• I have made many types of bread over the years but this particular recipe has settled in as my all time favorite. The look of a braided loaf of bread is spectacular and the taste of this recipe is amazing. I have experimented with dried fruits and spices (cardamom) and adding cream to the mix which gives it a richer texture. The basic recipe is so easy to work with that I've seldom had a loaf not turn out beautifully.
  • star rating 04/24/2012
  • Sandy from Englewood, FL
  • This is my favorite Challah recipe. I always make two loaves instead of one large loaf. It always turns out beautifully. Bake at 375 for 35 minutes when baking two loaves. Delicious!
  • star rating 03/23/2011
  • Kate from Gray Havens
  • Absolutely awesome honkin' challah! Y'all need to warn folks that they might need a Viking oven or barbecue to fit this big baby in. I had enough to celebrate the Spring Equinox with neighbors on both sides.! Looking forward to french toast, shortly. Blessed Bee, y'all!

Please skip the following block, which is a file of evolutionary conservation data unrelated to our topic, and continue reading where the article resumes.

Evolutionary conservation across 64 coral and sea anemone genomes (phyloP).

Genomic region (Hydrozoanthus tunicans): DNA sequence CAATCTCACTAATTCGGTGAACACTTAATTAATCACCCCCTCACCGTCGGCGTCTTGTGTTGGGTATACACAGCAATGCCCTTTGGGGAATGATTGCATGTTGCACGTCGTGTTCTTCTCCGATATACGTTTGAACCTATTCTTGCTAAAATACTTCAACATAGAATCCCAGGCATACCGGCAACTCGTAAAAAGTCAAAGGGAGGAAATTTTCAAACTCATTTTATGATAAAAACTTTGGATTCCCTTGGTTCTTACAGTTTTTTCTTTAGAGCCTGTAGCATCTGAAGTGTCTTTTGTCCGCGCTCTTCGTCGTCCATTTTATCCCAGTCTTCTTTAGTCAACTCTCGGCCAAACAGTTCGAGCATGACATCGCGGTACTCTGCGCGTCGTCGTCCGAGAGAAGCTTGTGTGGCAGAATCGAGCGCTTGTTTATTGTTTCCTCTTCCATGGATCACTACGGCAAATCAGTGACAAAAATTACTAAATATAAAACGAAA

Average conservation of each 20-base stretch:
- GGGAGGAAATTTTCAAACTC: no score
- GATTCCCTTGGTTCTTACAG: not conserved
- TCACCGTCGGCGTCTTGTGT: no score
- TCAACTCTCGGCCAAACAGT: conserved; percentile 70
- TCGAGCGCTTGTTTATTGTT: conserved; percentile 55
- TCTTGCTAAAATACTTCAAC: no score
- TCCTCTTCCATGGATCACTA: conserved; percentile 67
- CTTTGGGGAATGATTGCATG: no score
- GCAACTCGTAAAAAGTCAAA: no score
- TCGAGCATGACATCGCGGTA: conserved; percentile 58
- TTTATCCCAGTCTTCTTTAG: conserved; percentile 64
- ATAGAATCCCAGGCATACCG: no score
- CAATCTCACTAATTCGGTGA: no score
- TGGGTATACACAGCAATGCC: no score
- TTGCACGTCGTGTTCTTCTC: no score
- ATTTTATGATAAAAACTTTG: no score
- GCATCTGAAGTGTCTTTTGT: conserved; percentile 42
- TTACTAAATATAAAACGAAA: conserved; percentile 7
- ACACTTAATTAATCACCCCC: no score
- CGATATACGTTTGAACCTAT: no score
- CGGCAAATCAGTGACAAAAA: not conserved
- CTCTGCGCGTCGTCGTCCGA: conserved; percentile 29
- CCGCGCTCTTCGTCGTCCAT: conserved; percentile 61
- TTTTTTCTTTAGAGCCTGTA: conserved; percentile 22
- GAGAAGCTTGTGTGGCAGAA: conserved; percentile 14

• star rating 12/28/2010
  • Renee from Ohio
  • A wonderful recipe. I made a few loaves to use in a french toast recipe for Christmas morning breakfast. I used KAF bread flour and it turned out wonderful. Gave a few loaves away as gifts.
  • star rating 11/17/2010
  • pmsakamoto from KAF Community
  • This recipe produces a big and beautiful challah. The texture is more dense than I would like, but it didn't prevent me or my family from eating it as soon as it cooled. Also, I took note from other reviewers that the yeast amount is off and I used the equivalent of three 1/4 oz packets which made the bread VERY yeasty tasting. My kids said it tasted like alcohol which might be a benefit to some. Additionally, I used more flour than the recipe called for. I'd say at least a cup and a half more to get the dough not to stick.
  • star rating 06/15/2010
  • lde from Oregon
  • Delicious! Makes great French toast!
  • star rating 05/30/2010
  • Ruth Ingram from Asheville, NC
  • I have tried out several King Arthur Flour recipes and they all have been great! I just made the Challah bread and it looks like it will be delicious - I have not cut into it yet but it smells wonderful. I think next time I will do 2 small challah loaves - this one is HUGE!!!!